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Kinetic Energy Body

  1. Oct 9, 2013 #1
    Hi All,
    I have a very simple question on a calculation, I would not doubt it correctness if it were not for the fact I am told by a colleague it is wrong, and I cannot see why (good job college times are gone).

    We have a cylinder of lenght L, density $$\rho$$ constant along the cylinder, one end is clamped, one end is moved according to a function $$\delta(t)$$ describing the imposed displacement over time.
    Each section is supposed to move as described by the function $$u = \frac{\delta}{L} x$$, u being the displacement.
    Then the total kinetic energy equals
    $$E = \frac{1}{2} \rho \int_{0}^{L} \dot{u(x)}^{2} \mathrm{d}x$$
    yielding $$E = \frac{1}{6}\rho L \dot{\delta}^2$$, so 3 times less than the kinetic energy of a translation at speed $$\delta$$.
    It seems all reasonable to me...maybe some rest will help..
    Thanks!
     
  2. jcsd
  3. Oct 9, 2013 #2

    phyzguy

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    You have done it correctly. What you have described is a cylinder rotating about one end by an angular frequency:
    [tex]\Omega = \frac{\dot{\delta}}{L}[/tex]
    It has a kinetic energy given by:
    [tex]KE = \frac{I \Omega^2}{2} = \frac{M L^2 \dot{\delta}^2}{2 \times 3 L^2} = \frac {M \dot{\delta}^2}{6} = \frac {\rho L \dot{\delta}^2}{6}[/tex]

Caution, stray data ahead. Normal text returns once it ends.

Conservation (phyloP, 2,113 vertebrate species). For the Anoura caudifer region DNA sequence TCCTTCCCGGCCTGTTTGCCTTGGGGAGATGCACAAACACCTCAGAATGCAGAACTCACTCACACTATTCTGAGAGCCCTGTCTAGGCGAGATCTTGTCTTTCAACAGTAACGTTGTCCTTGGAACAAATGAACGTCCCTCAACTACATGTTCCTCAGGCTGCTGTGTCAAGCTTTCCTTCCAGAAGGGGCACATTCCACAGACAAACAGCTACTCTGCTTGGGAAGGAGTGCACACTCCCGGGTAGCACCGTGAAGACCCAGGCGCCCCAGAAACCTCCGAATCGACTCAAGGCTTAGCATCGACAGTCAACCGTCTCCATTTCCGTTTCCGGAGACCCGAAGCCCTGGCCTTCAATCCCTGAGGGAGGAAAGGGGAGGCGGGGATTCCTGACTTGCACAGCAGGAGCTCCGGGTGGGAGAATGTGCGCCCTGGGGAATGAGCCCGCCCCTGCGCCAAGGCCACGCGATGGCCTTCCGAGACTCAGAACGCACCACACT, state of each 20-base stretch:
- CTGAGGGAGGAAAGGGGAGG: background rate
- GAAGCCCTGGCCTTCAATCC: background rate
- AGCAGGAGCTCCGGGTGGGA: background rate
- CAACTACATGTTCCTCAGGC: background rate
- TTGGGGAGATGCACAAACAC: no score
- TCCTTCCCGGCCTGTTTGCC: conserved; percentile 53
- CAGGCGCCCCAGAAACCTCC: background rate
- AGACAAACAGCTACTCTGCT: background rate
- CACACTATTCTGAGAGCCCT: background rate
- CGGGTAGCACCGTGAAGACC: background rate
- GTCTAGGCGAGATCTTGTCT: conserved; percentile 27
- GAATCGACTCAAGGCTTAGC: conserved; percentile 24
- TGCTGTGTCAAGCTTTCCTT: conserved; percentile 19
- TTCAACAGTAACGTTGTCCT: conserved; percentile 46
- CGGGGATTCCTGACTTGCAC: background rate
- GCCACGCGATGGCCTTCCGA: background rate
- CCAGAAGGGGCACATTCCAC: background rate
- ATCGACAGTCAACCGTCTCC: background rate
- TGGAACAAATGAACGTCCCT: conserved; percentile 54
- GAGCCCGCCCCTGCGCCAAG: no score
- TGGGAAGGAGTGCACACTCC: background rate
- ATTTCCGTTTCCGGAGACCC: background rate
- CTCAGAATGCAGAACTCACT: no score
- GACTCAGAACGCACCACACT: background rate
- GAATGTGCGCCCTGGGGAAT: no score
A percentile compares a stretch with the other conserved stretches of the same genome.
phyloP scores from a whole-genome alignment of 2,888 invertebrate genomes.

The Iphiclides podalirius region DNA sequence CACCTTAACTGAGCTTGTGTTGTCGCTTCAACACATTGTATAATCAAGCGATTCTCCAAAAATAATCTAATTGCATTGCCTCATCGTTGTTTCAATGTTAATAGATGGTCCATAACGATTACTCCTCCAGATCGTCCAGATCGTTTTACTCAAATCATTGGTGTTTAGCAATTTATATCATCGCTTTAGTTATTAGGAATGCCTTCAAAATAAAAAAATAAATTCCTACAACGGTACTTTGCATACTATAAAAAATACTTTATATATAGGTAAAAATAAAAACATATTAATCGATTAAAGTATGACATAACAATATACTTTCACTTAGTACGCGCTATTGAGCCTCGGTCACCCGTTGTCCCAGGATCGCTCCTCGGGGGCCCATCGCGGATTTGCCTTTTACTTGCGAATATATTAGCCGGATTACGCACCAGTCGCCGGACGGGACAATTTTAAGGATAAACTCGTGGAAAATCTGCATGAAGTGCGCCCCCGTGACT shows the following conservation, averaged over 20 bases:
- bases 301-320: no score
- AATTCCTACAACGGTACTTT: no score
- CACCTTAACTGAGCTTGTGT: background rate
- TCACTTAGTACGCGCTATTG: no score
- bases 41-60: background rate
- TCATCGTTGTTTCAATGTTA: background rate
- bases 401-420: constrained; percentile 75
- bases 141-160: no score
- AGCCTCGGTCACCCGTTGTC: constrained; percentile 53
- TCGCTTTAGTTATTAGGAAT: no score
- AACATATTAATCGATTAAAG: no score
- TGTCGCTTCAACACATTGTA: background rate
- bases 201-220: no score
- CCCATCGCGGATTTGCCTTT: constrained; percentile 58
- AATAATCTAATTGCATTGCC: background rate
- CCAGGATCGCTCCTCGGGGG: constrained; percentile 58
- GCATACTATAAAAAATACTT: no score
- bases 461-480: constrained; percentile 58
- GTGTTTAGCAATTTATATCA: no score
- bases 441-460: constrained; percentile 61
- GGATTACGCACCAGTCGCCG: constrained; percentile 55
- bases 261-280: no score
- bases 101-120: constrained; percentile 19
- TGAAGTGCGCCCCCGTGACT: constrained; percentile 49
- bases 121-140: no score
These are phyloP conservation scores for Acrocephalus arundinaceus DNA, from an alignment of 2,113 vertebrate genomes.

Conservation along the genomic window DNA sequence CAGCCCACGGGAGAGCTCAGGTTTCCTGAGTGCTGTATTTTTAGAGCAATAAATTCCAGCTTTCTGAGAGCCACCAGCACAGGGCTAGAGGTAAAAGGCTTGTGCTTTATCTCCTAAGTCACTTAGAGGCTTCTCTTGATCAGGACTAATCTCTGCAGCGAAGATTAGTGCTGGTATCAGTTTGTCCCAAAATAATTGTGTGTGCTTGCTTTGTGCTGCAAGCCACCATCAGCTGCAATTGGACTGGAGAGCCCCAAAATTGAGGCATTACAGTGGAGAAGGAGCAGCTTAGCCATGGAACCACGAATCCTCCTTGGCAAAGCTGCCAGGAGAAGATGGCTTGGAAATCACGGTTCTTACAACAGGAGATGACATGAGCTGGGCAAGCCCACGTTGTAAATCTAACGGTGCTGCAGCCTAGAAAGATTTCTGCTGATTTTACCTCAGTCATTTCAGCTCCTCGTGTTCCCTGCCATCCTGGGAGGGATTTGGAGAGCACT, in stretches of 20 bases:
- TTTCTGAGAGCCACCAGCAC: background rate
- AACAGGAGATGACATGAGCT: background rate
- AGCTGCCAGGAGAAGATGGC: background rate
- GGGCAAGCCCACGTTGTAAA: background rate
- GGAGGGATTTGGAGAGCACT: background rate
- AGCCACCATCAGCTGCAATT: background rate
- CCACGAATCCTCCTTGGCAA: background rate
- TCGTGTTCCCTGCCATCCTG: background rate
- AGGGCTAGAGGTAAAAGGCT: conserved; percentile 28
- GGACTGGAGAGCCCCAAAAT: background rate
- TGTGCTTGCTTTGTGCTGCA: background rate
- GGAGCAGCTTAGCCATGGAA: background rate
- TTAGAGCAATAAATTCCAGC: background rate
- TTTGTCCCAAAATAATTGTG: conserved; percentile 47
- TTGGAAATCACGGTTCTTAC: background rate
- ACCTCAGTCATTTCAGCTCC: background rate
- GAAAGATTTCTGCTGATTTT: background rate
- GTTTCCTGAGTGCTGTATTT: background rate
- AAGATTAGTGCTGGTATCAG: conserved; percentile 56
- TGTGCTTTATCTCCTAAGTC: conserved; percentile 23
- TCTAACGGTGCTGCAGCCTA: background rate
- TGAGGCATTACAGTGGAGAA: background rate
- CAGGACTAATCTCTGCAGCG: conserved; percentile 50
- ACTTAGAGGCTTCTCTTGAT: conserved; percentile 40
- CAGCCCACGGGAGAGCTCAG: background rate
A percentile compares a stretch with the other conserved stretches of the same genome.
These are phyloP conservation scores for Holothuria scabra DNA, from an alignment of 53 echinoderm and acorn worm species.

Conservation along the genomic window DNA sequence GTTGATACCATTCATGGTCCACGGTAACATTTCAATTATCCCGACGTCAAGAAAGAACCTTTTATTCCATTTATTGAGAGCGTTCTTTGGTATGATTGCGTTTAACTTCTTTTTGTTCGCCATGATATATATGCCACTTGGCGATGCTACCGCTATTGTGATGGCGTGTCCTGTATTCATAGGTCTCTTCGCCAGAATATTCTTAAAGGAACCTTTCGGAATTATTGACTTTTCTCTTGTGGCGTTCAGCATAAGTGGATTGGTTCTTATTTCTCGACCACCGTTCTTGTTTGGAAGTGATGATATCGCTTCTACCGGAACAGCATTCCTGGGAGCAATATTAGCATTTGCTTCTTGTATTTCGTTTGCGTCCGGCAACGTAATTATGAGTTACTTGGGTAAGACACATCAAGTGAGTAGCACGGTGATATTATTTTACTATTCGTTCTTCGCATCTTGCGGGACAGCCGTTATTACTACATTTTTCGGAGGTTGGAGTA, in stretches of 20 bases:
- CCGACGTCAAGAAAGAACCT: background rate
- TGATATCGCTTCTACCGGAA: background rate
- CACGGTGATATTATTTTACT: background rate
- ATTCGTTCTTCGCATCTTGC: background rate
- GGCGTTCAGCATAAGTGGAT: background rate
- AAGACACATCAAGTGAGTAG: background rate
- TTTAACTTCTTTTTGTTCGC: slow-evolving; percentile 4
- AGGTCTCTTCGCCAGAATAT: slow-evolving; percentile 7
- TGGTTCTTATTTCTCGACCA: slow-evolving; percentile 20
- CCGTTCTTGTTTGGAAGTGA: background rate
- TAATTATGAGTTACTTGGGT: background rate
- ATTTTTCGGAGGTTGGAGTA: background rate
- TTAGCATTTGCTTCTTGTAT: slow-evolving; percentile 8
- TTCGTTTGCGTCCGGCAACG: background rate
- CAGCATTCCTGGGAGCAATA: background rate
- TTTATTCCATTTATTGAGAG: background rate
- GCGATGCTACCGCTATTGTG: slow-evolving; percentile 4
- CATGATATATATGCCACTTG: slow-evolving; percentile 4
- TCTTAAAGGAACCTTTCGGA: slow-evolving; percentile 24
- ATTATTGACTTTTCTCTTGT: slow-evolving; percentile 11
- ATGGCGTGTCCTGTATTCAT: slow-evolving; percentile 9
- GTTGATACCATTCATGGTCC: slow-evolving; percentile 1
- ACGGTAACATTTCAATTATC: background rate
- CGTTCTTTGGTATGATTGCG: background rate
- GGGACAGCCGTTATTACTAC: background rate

Where the moment of inertia of the cylinder about one end is given by:
    [tex]I = \frac{M L^2}{3}[/tex]

    This is less than the kinetic energy of the whole cylinder moving at the speed δdot because one end is moving at this speed and the other end is motionless, with the part in between moving at intermediate speeds. Where is the problem?
     
    Last edited: Oct 9, 2013
  4. Oct 9, 2013 #3
    What kind of density is your ρ? Linear density (m/L)?
     
  5. Oct 10, 2013 #4
    Phyzguy, many thanks for your reply. The probelm is that I was not referring to a rotating cylinder, but to one clamped to one end and extended from the other one..A strethcing rod...
    Nasu, yo are correct I should have stated it explicitly, it is a linear density (such that the mass pertaining to a differential element is $$\rho \mathrm{d}x$$.
    thanks
     
  6. Oct 10, 2013 #5

    phyzguy

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    Ah, I see. In that case, the problem with your analysis is that ρ is not constant, but is a function of space and time. You need to write an expression for ρ(x,t) and move it inside the integral.
     
  7. Oct 10, 2013 #6
    Phyzguy,

    I understand (hopefully) what you say, for the strain in the cylinder will alter the density.
    That is arguably true, but I missed to mention the calculation is done in the frame of infinitesimal elasticity, within which strains are <<1 and the variation in density is negligible.

    Thanks
     
  8. Oct 10, 2013 #7

    phyzguy

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    So then what is the question? What does your colleague say is incorrect?
     
  9. Oct 11, 2013 #8
    There is no problem actually, faced with the question it turned out the collegaue was wrong...thanks anyhow!
     
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